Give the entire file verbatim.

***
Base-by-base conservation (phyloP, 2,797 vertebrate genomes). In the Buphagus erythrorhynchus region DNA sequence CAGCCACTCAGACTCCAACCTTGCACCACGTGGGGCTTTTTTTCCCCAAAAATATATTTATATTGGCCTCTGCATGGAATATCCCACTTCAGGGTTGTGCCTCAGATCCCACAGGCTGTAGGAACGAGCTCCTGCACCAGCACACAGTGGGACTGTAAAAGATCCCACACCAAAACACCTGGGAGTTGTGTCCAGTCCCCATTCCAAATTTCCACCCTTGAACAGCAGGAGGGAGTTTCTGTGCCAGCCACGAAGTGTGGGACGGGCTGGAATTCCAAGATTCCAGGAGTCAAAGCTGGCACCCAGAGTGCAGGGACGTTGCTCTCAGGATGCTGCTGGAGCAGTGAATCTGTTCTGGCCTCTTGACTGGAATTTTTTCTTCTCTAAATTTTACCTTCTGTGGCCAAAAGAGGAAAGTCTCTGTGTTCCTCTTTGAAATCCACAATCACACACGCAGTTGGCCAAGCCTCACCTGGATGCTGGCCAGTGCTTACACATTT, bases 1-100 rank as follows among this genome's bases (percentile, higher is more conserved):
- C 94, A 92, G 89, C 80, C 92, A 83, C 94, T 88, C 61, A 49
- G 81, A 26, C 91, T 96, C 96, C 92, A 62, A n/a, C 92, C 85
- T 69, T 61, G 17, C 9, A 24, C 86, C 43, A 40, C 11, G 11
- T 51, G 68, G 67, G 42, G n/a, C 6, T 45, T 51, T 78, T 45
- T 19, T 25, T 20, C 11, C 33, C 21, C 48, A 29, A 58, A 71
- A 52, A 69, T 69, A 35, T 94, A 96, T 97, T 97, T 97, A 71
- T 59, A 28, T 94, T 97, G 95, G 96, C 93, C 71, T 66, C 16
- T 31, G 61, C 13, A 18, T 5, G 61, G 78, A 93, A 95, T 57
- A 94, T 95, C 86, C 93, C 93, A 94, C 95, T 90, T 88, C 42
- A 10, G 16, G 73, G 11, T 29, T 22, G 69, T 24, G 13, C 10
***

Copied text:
Base-by-base conservation (phyloP, 2,797 vertebrate genomes). In the Buphagus erythrorhynchus region DNA sequence CAGCCACTCAGACTCCAACCTTGCACCACGTGGGGCTTTTTTTCCCCAAAAATATATTTATATTGGCCTCTGCATGGAATATCCCACTTCAGGGTTGTGCCTCAGATCCCACAGGCTGTAGGAACGAGCTCCTGCACCAGCACACAGTGGGACTGTAAAAGATCCCACACCAAAACACCTGGGAGTTGTGTCCAGTCCCCATTCCAAATTTCCACCCTTGAACAGCAGGAGGGAGTTTCTGTGCCAGCCACGAAGTGTGGGACGGGCTGGAATTCCAAGATTCCAGGAGTCAAAGCTGGCACCCAGAGTGCAGGGACGTTGCTCTCAGGATGCTGCTGGAGCAGTGAATCTGTTCTGGCCTCTTGACTGGAATTTTTTCTTCTCTAAATTTTACCTTCTGTGGCCAAAAGAGGAAAGTCTCTGTGTTCCTCTTTGAAATCCACAATCACACACGCAGTTGGCCAAGCCTCACCTGGATGCTGGCCAGTGCTTACACATTT, bases 1-100 rank as follows among this genome's bases (percentile, higher is more conserved):
- C 94, A 92, G 89, C 80, C 92, A 83, C 94, T 88, C 61, A 49
- G 81, A 26, C 91, T 96, C 96, C 92, A 62, A n/a, C 92, C 85
- T 69, T 61, G 17, C 9, A 24, C 86, C 43, A 40, C 11, G 11
- T 51, G 68, G 67, G 42, G n/a, C 6, T 45, T 51, T 78, T 45
- T 19, T 25, T 20, C 11, C 33, C 21, C 48, A 29, A 58, A 71
- A 52, A 69, T 69, A 35, T 94, A 96, T 97, T 97, T 97, A 71
- T 59, A 28, T 94, T 97, G 95, G 96, C 93, C 71, T 66, C 16
- T 31, G 61, C 13, A 18, T 5, G 61, G 78, A 93, A 95, T 57
- A 94, T 95, C 86, C 93, C 93, A 94, C 95, T 90, T 88, C 42
- A 10, G 16, G 73, G 11, T 29, T 22, G 69, T 24, G 13, C 10